On Wednesday insideMAN published an article detailing the findings of a new study into male victims of domestic violence that found the male victims who contributed to it were often arrested under false accusations and their disclosures of victimisation initially dismissed by police.
Following a surge of interest in the findings and more than 5,000 views of our article, insideMAN contacted the study’s author, Dr Jessica McCarrick, a Senior Lecturer in Counselling Psychology and Chartered Psychologist at Teesside University, to find out more about what motivated her to undertake her research.
Here are her responses to our questions.
Why did you choose this area of study?
The reason I chose this area of research stemmed from both a need within myself to conduct research which would have meaning and application to people’s lives, and experiences I’d had as a Trainee Counselling Psychologist in my early placements.
Following a six week training course in domestic violence, which was heavily influenced by the feminist model, I began to question some of the assumptions underpinning this philosophy. Through my doctoral training as a Counselling Psychologist I was encouraged to think reflectively about issues which affect people, and to focus on people as individuals, rather than broadly categorising people.
It was these thought processes, coupled with my doctoral training that began to nourish the initial idea for my research. This idea was then developed further when I began my first placement, which was in a local charity which provided therapeutic support to both male and female survivors of domestic violence.
It was on this placement that I really began to learn about the violence, trauma and psychological distress that men and women experience within abusive relationships. Later in my doctoral training, whilst in the midst of writing up my research, this charity, which was the only service in the local area providing support to male survivors of domestic violence, sadly lost its funding and was forced to close.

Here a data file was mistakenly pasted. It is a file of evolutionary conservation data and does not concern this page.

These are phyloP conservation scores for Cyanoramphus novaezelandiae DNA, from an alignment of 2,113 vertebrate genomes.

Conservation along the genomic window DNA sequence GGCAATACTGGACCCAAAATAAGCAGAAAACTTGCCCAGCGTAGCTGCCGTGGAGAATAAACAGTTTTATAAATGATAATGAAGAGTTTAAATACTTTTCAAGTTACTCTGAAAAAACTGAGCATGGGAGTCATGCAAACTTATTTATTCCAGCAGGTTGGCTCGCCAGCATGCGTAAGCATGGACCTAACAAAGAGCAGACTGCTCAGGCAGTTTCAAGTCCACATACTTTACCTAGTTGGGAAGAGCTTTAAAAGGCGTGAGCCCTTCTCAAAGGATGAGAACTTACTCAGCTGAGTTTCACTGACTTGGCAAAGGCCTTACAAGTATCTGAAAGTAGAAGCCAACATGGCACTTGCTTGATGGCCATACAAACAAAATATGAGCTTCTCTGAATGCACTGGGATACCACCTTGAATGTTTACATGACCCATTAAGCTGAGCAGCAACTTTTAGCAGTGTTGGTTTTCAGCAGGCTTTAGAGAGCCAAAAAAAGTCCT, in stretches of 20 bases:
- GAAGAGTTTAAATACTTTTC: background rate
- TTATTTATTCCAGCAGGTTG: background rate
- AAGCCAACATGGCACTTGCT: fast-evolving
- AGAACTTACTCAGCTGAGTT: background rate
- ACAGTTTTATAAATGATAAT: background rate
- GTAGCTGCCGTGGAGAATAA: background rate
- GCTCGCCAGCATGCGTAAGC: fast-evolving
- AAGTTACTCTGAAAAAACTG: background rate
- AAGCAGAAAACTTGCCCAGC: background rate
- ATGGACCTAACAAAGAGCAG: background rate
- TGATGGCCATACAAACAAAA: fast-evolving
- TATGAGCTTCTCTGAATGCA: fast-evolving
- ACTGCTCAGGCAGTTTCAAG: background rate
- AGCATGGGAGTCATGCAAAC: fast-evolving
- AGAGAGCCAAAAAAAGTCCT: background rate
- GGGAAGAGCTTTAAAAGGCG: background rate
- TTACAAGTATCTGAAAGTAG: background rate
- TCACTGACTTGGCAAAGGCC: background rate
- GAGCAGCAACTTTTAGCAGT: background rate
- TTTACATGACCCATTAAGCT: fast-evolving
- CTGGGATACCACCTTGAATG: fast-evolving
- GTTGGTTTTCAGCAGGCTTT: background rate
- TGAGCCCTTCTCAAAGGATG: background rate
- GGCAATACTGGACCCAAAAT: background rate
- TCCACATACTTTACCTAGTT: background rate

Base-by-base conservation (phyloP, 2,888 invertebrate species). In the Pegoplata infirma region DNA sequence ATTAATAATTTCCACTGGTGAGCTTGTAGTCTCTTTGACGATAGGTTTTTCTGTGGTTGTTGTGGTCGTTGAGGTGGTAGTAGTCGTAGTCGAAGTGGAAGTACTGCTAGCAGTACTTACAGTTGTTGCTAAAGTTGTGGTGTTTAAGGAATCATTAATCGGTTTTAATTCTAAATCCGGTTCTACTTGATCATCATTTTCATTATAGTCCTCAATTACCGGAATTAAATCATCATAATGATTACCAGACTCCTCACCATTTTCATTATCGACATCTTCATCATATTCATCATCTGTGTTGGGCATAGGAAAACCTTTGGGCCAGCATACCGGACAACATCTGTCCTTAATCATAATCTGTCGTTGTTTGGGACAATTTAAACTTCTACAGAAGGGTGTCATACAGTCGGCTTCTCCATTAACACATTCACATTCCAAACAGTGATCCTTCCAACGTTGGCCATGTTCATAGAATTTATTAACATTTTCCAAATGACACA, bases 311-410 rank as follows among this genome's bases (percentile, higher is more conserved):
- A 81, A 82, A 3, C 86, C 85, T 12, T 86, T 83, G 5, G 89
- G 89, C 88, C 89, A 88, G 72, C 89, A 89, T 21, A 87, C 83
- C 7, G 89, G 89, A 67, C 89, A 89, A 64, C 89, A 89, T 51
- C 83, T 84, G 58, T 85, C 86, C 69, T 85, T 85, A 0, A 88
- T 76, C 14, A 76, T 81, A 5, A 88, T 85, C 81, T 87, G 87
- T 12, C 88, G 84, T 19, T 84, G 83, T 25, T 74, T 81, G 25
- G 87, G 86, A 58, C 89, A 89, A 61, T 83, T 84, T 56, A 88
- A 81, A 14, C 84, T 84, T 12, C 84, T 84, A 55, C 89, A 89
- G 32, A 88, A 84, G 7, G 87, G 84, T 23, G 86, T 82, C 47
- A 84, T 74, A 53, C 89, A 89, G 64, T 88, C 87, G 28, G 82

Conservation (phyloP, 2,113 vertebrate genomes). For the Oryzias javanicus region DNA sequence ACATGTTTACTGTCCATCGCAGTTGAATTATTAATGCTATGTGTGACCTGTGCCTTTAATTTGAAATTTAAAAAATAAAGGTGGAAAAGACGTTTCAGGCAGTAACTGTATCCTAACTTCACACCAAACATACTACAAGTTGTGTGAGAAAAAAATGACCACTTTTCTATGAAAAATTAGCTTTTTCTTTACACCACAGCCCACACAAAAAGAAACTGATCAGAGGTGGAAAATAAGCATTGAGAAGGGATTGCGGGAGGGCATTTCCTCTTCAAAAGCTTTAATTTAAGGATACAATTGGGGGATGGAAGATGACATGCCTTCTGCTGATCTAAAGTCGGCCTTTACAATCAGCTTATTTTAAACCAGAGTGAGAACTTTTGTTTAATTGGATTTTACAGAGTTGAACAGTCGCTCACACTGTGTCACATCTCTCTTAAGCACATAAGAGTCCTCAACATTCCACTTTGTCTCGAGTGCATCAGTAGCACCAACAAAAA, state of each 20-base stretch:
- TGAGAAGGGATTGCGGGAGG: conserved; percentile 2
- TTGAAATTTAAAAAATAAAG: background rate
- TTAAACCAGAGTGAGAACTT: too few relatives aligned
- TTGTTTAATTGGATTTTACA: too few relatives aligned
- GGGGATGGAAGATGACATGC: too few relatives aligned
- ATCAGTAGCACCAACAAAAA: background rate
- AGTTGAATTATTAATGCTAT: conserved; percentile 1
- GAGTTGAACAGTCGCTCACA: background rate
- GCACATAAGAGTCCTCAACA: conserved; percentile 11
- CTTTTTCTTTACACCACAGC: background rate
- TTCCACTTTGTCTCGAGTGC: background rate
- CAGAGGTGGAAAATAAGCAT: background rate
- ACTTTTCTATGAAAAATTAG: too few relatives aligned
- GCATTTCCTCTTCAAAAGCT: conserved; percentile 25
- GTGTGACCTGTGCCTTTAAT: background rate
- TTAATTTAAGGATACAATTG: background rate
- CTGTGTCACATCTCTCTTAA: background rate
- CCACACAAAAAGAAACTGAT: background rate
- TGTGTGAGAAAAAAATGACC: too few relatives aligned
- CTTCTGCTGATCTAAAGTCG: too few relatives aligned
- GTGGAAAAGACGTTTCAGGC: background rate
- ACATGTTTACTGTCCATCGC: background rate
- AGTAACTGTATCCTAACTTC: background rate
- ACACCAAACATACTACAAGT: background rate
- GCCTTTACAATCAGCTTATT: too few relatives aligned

Knowing that there was now even less support in the local area for men affected by domestic violence motivated me to complete my research and publish it, with a view to spreading the word and making changes on a societal level.
Why do you think there is resistance to acknowledging male victims of domestic violence?
I believe this resistance is stemming from a number of complex factors, rather than one cause. It’s likely that people are resistant to believing that domestic violence towards men occurs due to the belief within society that men are strong and tough.
Recent research has displayed that stereotypes around gender and domestic violence are still apparent within society, and there is still a way to go before we move towards a more gender-balanced view of domestic violence. I believe society needs to work towards recognising the complex and multi-faceted psychological impact of domestic violence.
The research and policies that have supported female survivors of domestic violence have been invaluable to service provision and the local services for women in my area are excellent sources of support. I would like to see the same happen for men and this change needs to be supported in a ‘bottom-up’ way through research and campaigning, but ultimately from a ‘top-down’ way, in order for services to be provided with funding and support on a national level.
How many men did you speak to?
I had six men participate in my study. However since the beginning of the research process back in 2012 I have received many e-mails from male survivors detailing their own personal experiences.
Can you tell us about any further experiences the men you spoke to told you about that are not detailed in the article?
“I can now fully understand how Afro-Caribbean people felt in the 50s and 60s when they first arrived in the UK. They were treat like pariahs, they were segregated and that’s how it feels.”
“I was basically walking on eggshells… you know it’s going to happen you just don’t quite know when.”
“If a police car was driving up my street, I was wary about where they were going, whether they were following me.”
The men in my study described a negative psychological impact which was likened to ‘a pressure cooker’ and this was connected to feelings of rage, loss and post-traumatic stress symptoms.
I would like to call for professionals and people in society to look beyond black and white stereotypes and to listen carefully to the calls of both men and women and respond appropriately to the people involved in this hidden crime.
You can find out more about Dr McCarrick’s study Men’s Experiences of the Criminal Justice System Following Female Perpetrated Intimate Partner Violence here